SAO PAULO — The capital of tropical Maranhão state ground largely to a halt Tuesday, becoming the first major Brazilian city to enter a lockdown in the hopes of preventing the coronavirus pandemic from overwhelming the health care system of one of the country’s poorest states.
Some 1.5 million people in São Luís and three neighbouring cities have been confined to their homes, except for a handful of essential tasks, like buying groceries and visiting pharmacies. The vast majority of businesses have been shuttered, as have schools and public transport. Parks are closed, and residents cannot go out to exercise.
Hours after the order went into effect, Maranhão state’s health secretary said the capital city looked like a “ghost town.” Almost no one was on the main streets, according to Carlos Eduardo Lula. Police manned roadblocks on the main avenues, and those wishing to pass through had to prove that they held essential jobs or had a receipt from a supermarket or pharmacy run.
The decree from Gov. Flávio Dino will last 10 days to begin with and applies to one-fifth the state’s population.
The order comes despite President Jair Bolsonaro’s insistence that only the elderly and other high-risk populations should stay home. The president and his followers have repeatedly criticized local leaders who imposed more stringent restrictions in the face of surging coronavirus cases. For most people, the virus causes mild or moderate symptoms. For some, especially older adults and people with health problems, it can cause more severe illness and lead to death.
Though not as restrictive as some orders seen in parts of Asia, Dino’s decree is meant to keep most people indoors as much as possible. Last week, fears of the coming closure prompted panic buying even though supermarkets and pharmacies will remain open.
“We didn’t go for total shutdown, we have kept the basic level of activities, and we will be watching,” Dino said in a video call with The Associated Press on Tuesday.
With a population of 7.1 million, the state has confirmed 4,530 cases, the vast majority in and around São Luís. More than 270 have died. Experts say insufficient testing in Brazil means official figures are undercounts.
The lockdown order came just as those cases were overwhelming the city’s hospitals, according to Lula, the state health secretary, who told the AP that the local health system had been headed toward collapse. He defined that as having no vacancy whatsoever — a fate he hopes to avoid by increasing bed capacity and, now, by keeping people indoors.
“Collapse happens if we let everyone get sick at the same time,” Lula said. “Every week we have to try to push that date back.”
When the pandemic hit, Maranhão had only 232 intensive care beds for COVID-19 patients, concentrated in just three cities. After hustling to build out capacity, it has 761 ICU beds and offers some level of intensive care in 11 cities, according to state authorities. Two field hospitals are being built and will bring the number of ICU beds to 910, Dino said.
The order that went into effect Tuesday stems from an April 30 ruling by Judge Douglas Martins, who was responding to concerns about the health system. The request for a lockdown came from private hospitals whose beds were nearing full and public prosecutors’ warnings about the public hospital system.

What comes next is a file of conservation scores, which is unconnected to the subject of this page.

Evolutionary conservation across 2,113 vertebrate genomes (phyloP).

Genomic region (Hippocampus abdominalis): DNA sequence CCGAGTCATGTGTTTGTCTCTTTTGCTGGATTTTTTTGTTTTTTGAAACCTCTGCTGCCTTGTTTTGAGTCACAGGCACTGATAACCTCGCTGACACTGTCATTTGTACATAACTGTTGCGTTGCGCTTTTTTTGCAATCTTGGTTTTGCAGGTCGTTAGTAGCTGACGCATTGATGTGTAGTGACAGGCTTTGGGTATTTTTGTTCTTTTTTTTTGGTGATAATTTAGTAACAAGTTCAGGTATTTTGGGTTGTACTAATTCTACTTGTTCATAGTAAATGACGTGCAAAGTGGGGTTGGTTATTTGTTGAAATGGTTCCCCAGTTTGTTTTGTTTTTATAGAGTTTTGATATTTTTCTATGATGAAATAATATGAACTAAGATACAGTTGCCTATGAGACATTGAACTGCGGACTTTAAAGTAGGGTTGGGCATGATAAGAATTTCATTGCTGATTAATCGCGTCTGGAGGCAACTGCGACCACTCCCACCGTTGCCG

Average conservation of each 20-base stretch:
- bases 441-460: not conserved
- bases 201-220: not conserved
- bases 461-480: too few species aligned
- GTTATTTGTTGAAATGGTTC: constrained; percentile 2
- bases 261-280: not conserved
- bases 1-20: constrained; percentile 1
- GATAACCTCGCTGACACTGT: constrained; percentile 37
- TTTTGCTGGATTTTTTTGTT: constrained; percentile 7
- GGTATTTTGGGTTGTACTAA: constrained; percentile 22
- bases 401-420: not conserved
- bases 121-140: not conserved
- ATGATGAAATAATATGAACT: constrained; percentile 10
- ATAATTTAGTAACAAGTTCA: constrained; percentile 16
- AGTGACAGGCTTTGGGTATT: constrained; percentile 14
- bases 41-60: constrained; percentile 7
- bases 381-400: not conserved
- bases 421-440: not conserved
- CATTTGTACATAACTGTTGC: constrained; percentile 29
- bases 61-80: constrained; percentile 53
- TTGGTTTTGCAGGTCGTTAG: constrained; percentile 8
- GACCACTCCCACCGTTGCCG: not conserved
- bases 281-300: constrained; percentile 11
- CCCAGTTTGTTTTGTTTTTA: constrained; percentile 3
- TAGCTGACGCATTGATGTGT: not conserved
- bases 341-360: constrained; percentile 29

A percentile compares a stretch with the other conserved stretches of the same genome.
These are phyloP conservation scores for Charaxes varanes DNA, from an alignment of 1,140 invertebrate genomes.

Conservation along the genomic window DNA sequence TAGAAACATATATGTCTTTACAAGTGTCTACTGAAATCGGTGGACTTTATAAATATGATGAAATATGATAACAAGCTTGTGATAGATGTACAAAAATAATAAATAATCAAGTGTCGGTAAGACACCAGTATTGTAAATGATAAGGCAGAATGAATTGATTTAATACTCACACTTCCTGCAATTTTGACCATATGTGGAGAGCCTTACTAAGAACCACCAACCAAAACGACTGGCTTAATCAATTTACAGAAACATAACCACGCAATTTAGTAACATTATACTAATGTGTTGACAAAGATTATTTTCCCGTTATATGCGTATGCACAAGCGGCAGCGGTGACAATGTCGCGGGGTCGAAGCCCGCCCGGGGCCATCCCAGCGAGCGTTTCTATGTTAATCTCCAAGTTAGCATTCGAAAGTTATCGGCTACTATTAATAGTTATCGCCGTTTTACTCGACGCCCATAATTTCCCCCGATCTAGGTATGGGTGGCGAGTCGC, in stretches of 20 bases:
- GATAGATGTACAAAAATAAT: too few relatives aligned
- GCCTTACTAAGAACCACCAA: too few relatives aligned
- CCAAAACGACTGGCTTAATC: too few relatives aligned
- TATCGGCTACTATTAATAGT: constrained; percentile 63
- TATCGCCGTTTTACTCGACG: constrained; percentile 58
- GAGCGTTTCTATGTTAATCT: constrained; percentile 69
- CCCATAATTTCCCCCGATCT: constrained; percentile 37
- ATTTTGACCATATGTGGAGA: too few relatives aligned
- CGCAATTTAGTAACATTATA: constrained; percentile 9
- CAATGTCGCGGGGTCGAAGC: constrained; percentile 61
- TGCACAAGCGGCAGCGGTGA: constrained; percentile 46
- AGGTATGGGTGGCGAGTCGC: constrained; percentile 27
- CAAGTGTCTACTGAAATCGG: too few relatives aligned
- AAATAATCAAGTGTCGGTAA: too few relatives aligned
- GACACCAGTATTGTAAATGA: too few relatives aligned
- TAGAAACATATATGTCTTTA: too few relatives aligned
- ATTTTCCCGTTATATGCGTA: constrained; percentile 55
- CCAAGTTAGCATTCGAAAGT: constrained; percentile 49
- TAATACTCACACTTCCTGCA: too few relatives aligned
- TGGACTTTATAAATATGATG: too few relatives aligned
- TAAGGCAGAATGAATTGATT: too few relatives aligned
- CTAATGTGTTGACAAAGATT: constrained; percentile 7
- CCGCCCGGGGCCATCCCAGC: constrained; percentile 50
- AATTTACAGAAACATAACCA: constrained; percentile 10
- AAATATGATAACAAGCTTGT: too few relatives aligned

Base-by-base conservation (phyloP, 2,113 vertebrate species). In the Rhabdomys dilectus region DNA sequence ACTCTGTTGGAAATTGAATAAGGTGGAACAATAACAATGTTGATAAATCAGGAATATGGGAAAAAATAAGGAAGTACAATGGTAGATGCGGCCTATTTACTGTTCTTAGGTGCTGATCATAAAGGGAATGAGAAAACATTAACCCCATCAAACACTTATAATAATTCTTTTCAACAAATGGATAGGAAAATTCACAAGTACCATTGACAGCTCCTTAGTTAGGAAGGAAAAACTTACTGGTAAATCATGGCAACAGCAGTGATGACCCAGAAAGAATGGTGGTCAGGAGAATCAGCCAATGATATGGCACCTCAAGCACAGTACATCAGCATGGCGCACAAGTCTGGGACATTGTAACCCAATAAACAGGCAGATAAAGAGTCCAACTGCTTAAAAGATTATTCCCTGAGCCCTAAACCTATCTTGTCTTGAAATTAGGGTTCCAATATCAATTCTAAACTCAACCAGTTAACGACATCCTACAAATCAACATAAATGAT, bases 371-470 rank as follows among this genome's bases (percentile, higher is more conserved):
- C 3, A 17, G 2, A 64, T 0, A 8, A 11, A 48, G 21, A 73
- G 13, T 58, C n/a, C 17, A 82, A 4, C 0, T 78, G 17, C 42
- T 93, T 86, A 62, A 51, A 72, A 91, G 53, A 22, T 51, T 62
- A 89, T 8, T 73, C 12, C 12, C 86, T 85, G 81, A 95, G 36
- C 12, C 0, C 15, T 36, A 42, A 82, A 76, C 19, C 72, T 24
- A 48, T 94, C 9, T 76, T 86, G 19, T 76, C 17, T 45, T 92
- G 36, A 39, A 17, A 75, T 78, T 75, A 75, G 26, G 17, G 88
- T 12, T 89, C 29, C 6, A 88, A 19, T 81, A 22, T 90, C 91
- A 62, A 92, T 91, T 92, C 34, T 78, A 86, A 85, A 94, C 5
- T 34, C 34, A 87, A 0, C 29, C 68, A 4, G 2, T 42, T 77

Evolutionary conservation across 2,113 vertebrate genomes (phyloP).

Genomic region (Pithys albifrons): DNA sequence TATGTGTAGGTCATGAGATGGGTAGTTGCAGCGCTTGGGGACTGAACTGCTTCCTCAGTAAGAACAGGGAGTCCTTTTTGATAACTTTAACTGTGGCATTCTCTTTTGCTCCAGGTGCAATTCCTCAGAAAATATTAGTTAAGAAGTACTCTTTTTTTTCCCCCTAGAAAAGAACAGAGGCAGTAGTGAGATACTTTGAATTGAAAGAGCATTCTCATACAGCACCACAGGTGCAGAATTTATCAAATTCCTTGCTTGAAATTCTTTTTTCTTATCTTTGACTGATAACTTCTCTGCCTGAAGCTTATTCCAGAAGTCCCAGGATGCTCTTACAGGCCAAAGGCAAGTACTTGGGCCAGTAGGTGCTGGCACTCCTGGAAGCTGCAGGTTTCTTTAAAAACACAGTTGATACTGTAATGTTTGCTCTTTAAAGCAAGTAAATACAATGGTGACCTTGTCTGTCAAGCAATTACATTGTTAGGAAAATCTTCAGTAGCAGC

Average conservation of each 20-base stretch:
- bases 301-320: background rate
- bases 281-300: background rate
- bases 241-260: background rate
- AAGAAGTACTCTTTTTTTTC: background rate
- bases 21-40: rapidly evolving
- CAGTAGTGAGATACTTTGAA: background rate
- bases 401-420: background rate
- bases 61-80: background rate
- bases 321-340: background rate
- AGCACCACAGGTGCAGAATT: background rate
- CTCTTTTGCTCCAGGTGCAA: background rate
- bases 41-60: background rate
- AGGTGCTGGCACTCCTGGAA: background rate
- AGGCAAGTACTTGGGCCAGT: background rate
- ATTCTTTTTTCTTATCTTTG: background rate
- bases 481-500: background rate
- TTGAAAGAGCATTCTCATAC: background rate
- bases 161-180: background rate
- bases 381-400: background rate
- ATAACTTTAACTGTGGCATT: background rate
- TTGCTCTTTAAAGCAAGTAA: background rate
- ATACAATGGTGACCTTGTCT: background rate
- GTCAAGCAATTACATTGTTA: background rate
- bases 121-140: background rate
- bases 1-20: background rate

In March, most Brazilian governors recommended people stay home, but overwhelmingly didn’t establish penalties for failure to comply. Plus, too many essential services were allowed to continued operating, Martins said in an interview, citing auto part shops, construction material stores, and civil construction projects.
The new decree for São Luís includes fines of up to $360 for those in violation.
“I don’t suffer the pressure that elections submit governors to,” the judge told the AP. “With this ruling perhaps we will have given the freedom that governors need nationally, not just in Maranhão.”
Other states are taking note. Neighbouring Pará’s Gov. Hélder Barbalho on Tuesday evening announced a lockdown of the state’s 10 most-infected municipalities, including capital Belém at the mouth of the Amazon river, for 10 days starting May 7. Rio de Janeiro Gov. Wilson Witzel is considering lockdowns in hot spots, O Globo newspaper reported.
In contrast, Santa Catarina Gov. Carlos Moisés, an ally of Bolsonaro’s, began relaxing restrictions, and then images of people swarming into a reopened shopping mall on April 22 in the city of Blumenau circulated widely. Health authorities have recently noted a spike in COVID-19 cases in the city and state.
“We have a national challenge, but the federal government keeps sabotaging efforts to confront it,” Gov. Dino said. Bolsonaro “makes our work harder.”
Like elsewhere, the debate over virus response has turned political. Bolsonaro has criticized governors for going too far with restrictions; as he has pushed to have them lifted, he has repeatedly tussled with the courts — part of the growing strain between Brazil’s institutions.
Judge Martins said he has even received death threats on social media over his ruling, but residents of Maranhão appear to be complying.
“The pandemic precipitated these things. Now we will see how we come out, all the institutions, not just the judiciary,” said Martins. “We’ll see how they all behave at this crossroads.”
Biller reported from Rio de Janeiro.
Mauricio Savarese And David Biller, The Associated Press